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Concepts of Reading, Essay Example

Pages: 1

Words: 679

Essay

Introduction

Reading literature has been assigned several theories in the past centuries. There is still an argument about whether literature should be teaching people moral lessons, something Greek tragedies used to aim for, entertain, lead to self-realization or all of the above. Foster’s book is examining the process of reading from a different perspective. Literature is based on myth; Shakespearean, Biblical and folk/fairy tale. Every single one has its own “decoding system” that enables the reader to get the message.

The Quest

Reading and literature is a quest, according to Foster (7). Quest has five different aspects: “a quester, a place to go, a stated reason to go there, challenges ant trials on the route and the real reason to go there”. (6)  A real quest does not tell the reader what the real reason for it is. It is educational, but the stated reason has nothing to do with the end result of the quest. Indeed, the author states that “The real reason for a quest is always self-knowledge”. (7) In order to interpret the meaning of a book, however, one needs to be aware of the myths and symbols that are used throughout the writing. They need to know what the political, historical background, common experiences of the writer and the characters are in order to realize why one symbol or act is present in the book. Previous cultural, personal and literary experiences are helping the reader decode the myths that are present. Recognizing a pattern, archetypes, symbols is easy for a literature professor, but students can only develop this ability through reading and practicing (20).  Indeed, “there is only one story” (22) said in different ways through literature. All stories are connected and grow out of each other.

Myths

According to Foster (39), myth is “the shaping and sustaining power of story and symbol” (39). It is dependent on the traditions, the culture, customs and the community’s own knowledge and collection of stories that matter. Referring to tribal writing, the author states that the imagery, symbols and beliefs are present throughout the theme. A Biblical hymn can be interpreted based on the reader’s knowledge of the Hebrew history, beliefs and myths. Still, Foster differentiates between the traditional and Euro-American and European cultures’ myths and traditional ones. It refers back to texts that used to be general knowledge and a part of the culture; Greek, Roman and Biblical myths. Classical myth works in these Euro-American and European communities and cultures where characters and characteristics of modern literature are often pulled in to create a context.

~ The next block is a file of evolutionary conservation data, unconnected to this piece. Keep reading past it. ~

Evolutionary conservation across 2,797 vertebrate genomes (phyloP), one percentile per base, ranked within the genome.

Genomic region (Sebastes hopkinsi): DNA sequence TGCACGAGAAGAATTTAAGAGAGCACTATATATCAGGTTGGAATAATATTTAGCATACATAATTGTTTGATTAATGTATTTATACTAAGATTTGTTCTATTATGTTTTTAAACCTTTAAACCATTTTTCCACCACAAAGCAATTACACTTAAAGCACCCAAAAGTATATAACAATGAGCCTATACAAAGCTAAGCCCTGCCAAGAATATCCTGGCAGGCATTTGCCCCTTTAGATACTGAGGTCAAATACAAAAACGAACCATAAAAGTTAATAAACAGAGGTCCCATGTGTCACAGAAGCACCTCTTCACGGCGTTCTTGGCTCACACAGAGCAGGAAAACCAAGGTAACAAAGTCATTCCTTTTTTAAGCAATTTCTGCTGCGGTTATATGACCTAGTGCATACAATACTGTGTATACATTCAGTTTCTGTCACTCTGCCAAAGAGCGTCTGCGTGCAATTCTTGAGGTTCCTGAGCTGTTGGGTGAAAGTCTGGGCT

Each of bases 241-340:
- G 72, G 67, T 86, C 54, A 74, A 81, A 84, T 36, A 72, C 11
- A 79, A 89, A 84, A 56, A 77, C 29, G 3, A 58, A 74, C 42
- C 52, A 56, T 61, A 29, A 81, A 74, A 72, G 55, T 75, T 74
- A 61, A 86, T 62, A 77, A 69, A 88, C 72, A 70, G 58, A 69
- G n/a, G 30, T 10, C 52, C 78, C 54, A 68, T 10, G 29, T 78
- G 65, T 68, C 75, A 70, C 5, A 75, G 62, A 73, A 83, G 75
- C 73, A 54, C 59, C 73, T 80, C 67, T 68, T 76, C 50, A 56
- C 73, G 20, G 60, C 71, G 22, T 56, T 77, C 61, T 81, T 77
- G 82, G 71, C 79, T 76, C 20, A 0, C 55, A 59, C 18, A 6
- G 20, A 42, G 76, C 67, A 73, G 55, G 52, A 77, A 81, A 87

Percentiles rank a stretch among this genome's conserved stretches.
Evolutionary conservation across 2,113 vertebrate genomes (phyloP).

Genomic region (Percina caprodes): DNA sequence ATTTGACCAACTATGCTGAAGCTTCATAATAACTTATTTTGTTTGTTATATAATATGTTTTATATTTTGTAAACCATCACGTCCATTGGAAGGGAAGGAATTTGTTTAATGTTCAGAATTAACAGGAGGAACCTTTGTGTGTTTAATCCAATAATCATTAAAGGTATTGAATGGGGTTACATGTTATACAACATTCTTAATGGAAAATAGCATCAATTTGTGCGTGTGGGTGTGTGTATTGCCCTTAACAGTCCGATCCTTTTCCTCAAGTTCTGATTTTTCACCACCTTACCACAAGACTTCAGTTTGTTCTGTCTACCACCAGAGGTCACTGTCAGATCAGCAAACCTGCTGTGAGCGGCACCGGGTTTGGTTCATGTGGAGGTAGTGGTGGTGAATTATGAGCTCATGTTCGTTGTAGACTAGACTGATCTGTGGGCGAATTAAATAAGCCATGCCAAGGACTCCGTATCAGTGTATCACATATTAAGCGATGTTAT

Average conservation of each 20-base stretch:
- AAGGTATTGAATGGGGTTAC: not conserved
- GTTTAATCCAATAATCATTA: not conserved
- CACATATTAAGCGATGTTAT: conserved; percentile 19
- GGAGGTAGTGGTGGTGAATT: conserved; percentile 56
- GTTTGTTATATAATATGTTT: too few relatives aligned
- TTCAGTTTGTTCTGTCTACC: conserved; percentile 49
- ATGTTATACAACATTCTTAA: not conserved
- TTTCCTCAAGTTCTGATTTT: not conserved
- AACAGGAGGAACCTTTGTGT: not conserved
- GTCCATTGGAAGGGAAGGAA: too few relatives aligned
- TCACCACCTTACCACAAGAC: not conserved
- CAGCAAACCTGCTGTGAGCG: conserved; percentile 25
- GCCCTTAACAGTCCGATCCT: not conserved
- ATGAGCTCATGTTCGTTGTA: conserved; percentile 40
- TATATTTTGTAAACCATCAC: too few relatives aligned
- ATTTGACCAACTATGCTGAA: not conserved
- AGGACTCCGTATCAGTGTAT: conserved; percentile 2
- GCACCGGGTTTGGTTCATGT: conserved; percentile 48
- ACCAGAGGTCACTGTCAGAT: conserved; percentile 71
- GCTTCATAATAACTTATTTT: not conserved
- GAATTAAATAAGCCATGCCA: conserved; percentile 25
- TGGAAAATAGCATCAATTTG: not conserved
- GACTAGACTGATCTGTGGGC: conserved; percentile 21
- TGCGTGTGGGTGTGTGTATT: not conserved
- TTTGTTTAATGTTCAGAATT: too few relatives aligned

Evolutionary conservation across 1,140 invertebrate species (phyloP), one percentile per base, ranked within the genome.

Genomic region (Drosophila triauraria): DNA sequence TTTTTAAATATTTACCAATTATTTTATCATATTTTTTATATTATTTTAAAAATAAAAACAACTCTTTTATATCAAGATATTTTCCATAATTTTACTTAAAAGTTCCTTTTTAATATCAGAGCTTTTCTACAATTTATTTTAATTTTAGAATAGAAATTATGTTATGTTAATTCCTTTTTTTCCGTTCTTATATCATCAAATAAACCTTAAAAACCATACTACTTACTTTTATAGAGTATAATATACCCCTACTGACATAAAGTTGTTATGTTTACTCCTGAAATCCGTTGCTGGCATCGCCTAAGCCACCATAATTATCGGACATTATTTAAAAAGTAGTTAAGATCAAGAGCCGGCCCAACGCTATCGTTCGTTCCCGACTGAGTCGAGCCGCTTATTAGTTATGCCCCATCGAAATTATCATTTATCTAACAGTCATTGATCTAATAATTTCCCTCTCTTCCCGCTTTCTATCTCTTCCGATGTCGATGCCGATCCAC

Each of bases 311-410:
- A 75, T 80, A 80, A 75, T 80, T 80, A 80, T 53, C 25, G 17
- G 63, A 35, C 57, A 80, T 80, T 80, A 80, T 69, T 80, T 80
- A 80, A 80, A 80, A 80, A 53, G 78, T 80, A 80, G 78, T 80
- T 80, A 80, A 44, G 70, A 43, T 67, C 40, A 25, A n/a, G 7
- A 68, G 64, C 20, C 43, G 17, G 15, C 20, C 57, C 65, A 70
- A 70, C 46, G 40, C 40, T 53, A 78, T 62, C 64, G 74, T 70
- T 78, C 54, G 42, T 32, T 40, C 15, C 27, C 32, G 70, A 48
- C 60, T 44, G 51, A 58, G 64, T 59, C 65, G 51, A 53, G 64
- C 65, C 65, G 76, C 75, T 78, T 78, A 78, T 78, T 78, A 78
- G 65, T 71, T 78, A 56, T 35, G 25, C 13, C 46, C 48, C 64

When we mention the Trojan Horse, everyone has the idea. However, if an ancient Chinese myth is pulled into the text, one needs to do more research to interpret the symbol. While the author also states that when using intertextuality, modern authors parallels are often ironized as well. Still, the role of myth as a meaning has not disappeared throughout the centuries.

Application of Theories on the Poisonwood Bible

The Poisonwood Bible is not only full of mythical references, but also resembles the situation when Apostles spread throughout the world to talk about Jesus to those who never heard of him. It relates to the well-known role of mission and responsibility, which is an easily interpretable symbol in Western cultures. However, while the reader would think that the “place to go” is to understand mission, the real goal is to understand ourselves as humans. That is why the book is written featuring multiple narrators.

One of the main symbols, also easily understandable by Western Christian readers is gardening, which relates to producing good people, fulfilling one’s mission, also a theme that is present in several biblical texts.

Conclusion

Looking at the text and narrative to understand literature does not fulfill its real purpose. Professors and scholars need to look further to identify the “place to go” and the human concepts, often appearing in the form of symbols, themes and myths in the writing.

References

Foster, T. C. (2003) How to Read Literature Like a Professor: A Lively and Entertaining Guide to Reading Between the Lines. Harper Perennial

Kingslover, B. (1998) The Poisonwood Bible. Harper Collins.

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